World leaders are committed to keeping warming below 2C, yet their climate pledges fall short.
They hope to signal their collective determination to follow through, by inscribing a long-term goal into the Paris climate deal.
This could firmly anchor the agreement to the latest science; or it could be vague and aspirational.
As negotiators start to grind through the latest 50-page draft text, a range of options remain on the table. Carbon Brief runs through the science and politics of the long-term goal.
Political support for a long-term goal
The lunchtime talks hosted top-level representatives of the EU and 31 nations including China, the US, India, France, Germany and the UK.
The goal should “reaffirm, clarify, and operationalise” the 1.5 or 2C temperature limits, the conclusions say. To do this, the Paris deal “must” have a “common goal for collective action”.
A long-term goal is needed because current climate pledges put the world on track for around 3C of warming. Combined with a ratchet mechanism to raise ambition over time, a collective goal could help close the gap to 2C.
Groups have proposed various options for a collective long-term goal. Before exploring these in more detail, however, it’s worth looking at the scientific basis for a long-term goal.
The science of the long-term goal
The aim of the 1992 UN Framework Convention on Climate Change is to avoid “dangerous anthropogenic interference with the climate system”. Since 2010, the UN climate talks have translated this into a warming limit of no more than 2C.
Yet temperature limits are abstract. Policies and targets to tackle greenhouse gas emissions are much more tangible and easier to grasp. Moreover, scientists have found a direct link between emissions and temperatures, with a fixed carbon budget for any chosen warming limit.
Once this budget has been spent, CO2 emissions “have to be zero”, says Dr Joeri Rogelj, energy and climate modeller at Austrian research institute IIASA.
Reaching zero CO2 emissions is critical, Rogelj says, because it accumulates in the atmosphere. In contrast, other greenhouse gases, such as methane, have relatively short lifetimes.
The Intergovernmental Panel on Climate Change suggests greenhouse emissions should fall to zero around 2080-2100, though it does not account for the slow pace of current climate pledges.
Eventually, CO2 emissions need to go to zero…Most of the analysis indicates that if we are trying to reach 2C or less, we’ll need to bring emissions of CO2 down to zero, some time in the second half of the 21st century. That’s going to be a big challenge and it’s going to require quick ambition, increased above where we are currently. There are many different terms that are being used to describe where we’re headed eventually and I think that the key thing for people to understand is that where we’re headed is zero net CO2 emissions at the global scale. Any term being considered for the convention that doesn’t mean that, it’s a distortion of what we need to get.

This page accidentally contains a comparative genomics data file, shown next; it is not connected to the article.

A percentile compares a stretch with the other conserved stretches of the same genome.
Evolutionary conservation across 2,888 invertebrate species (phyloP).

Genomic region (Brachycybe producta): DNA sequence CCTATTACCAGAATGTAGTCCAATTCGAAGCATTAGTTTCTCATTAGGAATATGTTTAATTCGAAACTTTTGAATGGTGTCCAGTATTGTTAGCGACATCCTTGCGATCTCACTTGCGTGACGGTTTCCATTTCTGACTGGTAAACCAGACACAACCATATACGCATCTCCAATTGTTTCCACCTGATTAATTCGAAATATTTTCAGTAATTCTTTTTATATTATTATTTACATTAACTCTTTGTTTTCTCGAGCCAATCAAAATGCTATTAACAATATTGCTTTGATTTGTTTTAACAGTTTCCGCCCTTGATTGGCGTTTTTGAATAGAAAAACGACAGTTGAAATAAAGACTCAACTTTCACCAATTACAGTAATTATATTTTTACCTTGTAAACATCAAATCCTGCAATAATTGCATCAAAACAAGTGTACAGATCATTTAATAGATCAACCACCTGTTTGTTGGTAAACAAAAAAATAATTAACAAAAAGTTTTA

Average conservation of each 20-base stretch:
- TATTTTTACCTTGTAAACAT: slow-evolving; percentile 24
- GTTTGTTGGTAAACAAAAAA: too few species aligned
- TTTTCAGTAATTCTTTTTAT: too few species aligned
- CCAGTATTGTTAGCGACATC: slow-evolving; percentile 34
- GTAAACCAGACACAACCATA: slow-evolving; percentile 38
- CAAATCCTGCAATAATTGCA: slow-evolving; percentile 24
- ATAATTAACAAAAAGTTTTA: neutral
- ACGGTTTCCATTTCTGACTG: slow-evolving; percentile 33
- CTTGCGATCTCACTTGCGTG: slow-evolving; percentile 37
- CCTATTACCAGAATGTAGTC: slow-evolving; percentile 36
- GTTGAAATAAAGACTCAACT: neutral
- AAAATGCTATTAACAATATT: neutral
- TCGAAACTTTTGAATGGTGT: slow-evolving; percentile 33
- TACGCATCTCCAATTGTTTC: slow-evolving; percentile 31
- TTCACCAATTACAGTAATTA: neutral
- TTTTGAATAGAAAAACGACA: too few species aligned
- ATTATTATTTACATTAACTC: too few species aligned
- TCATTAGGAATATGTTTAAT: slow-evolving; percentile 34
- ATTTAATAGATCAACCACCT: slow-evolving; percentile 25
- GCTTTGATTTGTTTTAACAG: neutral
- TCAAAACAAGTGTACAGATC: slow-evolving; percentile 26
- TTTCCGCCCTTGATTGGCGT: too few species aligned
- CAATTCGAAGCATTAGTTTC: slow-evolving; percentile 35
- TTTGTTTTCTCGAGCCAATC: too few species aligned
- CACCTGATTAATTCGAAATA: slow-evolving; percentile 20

From a scientific perspective, the path to zero emissions is also important. If emissions cuts are delayed, as with current pledges, more rapid reductions will be needed later to stay below 2C.
Current pledges imply the need for zero CO2 emissions between 2060 and 2070, Rogelj tells Carbon Brief, based on his recently published research.
Zero greenhouse gas emissions would need to be reached slightly later, perhaps by around 2090, Rogelj’s research suggests.
Without early efforts, negative emissions technologies might be needed later this century to correct a budget overspend. Negative emissions could be achieved through afforestation or biomass with carbon capture and storage (BECCS), explains the Met Office’s Dr Andy Wiltshire.
Definitions of a long-term goal
The scientific imperative, then, is for a long-term goal of zero CO2 emissions soon after 2050. For the atmosphere, it doesn’t matter if emissions are actually zero, or if they are balanced out by CO2 absorbed by trees or other means.
This is why some have proposed “net-zero” emissions targets or “carbon neutrality”. These are generally considered synonymous, and for the atmosphere they amount to the same as zero CO2.